Taiwan Seminar and Grading 2016
Updated: Feb 29, 2020
This year’s Taiwan Shinsa was held from 12-17 Jan, with a few days set aside for group training. Because of work, I arrived slightly later than the rest of the Singapore team with my wife.
The weather was unexpectedly colder than usual and one of our members fell sick shortly after arrival. Thankfully, with timely intervention of Hou Sensei, he managed to recover in time for the rest of the training, grading and Enbu.
Some of the team also used this opportunity to order custom tailored Gi, Hakama and Montsuki from Lin Sensei. As usual, we were spoilt for choices by the range of available materials to choose from. =) Many were pleasantly surprised at how fast the orders were able to be delivered before the end of the Shinsa. The team was also able to receive guidance from Lin Sensei on some of the wazas and principles behind them.
Before the training session, Kobara Sensei warmly addressed everyone and hoped everyone would have an enjoyable training experience. He also shared that the name for Singapore Dojo is ready and Esaka Seigen Sensei would very much like to unveil this at the next meeting with Singapore Dojo Head, Michael. We look forward to the moment of unveiling =).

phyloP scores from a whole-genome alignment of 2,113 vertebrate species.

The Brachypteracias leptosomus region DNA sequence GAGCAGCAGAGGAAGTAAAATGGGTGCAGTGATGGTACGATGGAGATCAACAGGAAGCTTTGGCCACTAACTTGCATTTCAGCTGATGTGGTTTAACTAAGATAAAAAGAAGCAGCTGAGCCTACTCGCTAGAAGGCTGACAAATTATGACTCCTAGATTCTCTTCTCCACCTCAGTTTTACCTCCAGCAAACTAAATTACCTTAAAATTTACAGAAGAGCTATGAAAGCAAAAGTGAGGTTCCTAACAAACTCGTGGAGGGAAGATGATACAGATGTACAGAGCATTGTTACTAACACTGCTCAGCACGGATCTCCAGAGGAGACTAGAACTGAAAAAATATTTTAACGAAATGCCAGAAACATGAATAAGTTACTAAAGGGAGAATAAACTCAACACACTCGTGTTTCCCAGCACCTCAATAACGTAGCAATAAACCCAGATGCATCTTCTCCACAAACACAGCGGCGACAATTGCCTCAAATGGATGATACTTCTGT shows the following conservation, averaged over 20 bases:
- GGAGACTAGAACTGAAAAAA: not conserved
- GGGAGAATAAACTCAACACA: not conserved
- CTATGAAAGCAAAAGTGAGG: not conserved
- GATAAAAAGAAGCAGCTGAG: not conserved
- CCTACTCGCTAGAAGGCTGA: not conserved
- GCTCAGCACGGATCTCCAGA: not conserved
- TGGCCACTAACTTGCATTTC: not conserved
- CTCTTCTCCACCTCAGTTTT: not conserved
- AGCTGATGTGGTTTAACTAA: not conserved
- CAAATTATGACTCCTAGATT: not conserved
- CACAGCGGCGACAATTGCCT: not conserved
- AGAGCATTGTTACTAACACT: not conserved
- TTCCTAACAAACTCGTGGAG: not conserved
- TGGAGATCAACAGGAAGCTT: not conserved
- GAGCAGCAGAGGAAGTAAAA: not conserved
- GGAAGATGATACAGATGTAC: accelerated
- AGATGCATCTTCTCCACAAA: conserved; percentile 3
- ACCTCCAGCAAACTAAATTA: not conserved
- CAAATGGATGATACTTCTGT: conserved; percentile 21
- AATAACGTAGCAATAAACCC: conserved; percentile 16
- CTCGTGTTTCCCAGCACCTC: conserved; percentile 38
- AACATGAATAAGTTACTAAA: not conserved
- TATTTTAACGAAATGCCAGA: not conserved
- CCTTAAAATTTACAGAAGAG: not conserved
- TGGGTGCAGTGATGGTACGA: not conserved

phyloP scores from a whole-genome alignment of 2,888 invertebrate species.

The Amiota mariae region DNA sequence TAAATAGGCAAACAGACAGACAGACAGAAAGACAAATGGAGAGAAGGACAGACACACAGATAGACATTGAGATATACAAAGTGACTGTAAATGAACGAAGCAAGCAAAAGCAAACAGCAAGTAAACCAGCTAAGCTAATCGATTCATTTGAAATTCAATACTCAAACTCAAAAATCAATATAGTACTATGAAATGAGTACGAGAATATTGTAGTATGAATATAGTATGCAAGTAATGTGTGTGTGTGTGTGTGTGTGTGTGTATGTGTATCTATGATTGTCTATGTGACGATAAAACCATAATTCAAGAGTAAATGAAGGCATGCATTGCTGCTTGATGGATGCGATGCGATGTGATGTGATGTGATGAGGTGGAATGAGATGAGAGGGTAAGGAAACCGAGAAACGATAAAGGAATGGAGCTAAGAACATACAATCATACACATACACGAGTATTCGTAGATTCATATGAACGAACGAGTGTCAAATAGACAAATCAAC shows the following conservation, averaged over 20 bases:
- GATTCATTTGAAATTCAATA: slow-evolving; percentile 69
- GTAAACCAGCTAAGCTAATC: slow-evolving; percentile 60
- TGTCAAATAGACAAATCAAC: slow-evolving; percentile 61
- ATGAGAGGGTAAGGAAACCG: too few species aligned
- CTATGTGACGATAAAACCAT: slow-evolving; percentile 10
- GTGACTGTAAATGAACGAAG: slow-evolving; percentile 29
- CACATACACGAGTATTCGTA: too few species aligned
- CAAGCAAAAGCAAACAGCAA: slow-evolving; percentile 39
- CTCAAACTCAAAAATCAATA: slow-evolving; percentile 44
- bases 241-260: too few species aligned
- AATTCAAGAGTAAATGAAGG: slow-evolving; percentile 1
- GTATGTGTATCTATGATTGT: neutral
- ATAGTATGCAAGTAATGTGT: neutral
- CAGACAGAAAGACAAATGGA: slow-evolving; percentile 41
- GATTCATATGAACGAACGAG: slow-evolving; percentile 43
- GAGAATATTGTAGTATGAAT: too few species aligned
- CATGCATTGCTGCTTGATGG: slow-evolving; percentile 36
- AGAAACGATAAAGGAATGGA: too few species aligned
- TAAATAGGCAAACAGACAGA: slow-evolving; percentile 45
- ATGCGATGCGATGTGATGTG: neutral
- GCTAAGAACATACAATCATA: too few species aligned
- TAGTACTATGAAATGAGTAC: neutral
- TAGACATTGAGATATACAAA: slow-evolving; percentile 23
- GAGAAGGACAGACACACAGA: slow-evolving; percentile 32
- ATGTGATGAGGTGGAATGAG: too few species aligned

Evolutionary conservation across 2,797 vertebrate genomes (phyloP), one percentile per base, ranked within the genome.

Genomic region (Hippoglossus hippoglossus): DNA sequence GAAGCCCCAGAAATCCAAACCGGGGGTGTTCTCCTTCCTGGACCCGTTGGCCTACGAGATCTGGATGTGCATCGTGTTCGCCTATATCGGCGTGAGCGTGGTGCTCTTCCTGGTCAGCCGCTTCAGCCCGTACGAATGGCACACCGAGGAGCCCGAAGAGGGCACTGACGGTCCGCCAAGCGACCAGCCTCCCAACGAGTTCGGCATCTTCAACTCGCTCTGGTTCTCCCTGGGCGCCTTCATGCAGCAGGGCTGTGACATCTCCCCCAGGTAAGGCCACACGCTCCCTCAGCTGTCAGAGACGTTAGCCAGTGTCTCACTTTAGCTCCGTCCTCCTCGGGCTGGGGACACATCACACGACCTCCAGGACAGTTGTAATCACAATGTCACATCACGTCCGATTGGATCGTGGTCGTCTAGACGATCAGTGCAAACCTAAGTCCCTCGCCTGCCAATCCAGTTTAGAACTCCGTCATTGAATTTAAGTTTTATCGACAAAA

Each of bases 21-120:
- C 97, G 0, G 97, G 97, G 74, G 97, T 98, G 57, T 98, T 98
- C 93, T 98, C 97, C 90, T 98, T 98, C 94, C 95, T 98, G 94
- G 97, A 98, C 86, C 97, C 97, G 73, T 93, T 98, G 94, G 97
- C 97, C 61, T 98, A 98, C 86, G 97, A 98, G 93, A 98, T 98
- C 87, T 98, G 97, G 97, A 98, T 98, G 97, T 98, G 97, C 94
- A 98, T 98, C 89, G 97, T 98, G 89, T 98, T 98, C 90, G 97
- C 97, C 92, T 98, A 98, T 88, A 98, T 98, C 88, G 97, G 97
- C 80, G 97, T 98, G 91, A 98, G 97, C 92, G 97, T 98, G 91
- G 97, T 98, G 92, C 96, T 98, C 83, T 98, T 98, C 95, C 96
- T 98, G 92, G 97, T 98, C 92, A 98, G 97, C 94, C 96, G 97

The number of training sessions may seem lesser than 2 years ago, however, the trainings are much more intense. Under the careful guidance of Matsumoto Sensei and Kaburaki Sensei, the team joined the Taiwan members in working on the techniques for hours, stopping only at allocated break times for lunch and chitchat. We were able to use whatever training time available to iron out the kinks and reaffirm our understanding in the wazas. I have to admit I was literally drained and sweating despite the cold weather at the end of each training session.
Grading and Enbu came and passed - a short fleeting moment compared to the time each one spent in practice. Underneath the crisp cuts and smooth transitions, what are unseen are the challenges each individual had to overcome in their everyday practice. And I think this is the important part that needs to be celebrated too. While Senseis can teach, students need to put in effort to listen and internalise. Put in everyday commitments and one can see just how uphill a task this is. In a sense, the training before grading, and all other practice sessions, are a mini grading in itself – Senseis observe and tailor training accordingly. It is heartening to know everyone did well for grading and Enbu and improved their understanding in Iai.
There are many paths for people from all walks of life and Iaido is one of such path. Simply put, it exists as a path for people but at the same time, the Iaido practioners are needed to continue passing Iai down for generations to come. As Esaka Sensei says, “Iaido is a path where you never reach your final destination. That’s what makes it interesting.”
We’d like to thank the Senseis for their time and patience in teaching us and also the Taiwan Dojo for organising the Shinsa and hosting us. We also like to thank Noi, our group leader for her care and leadership for this year’s Shinsa.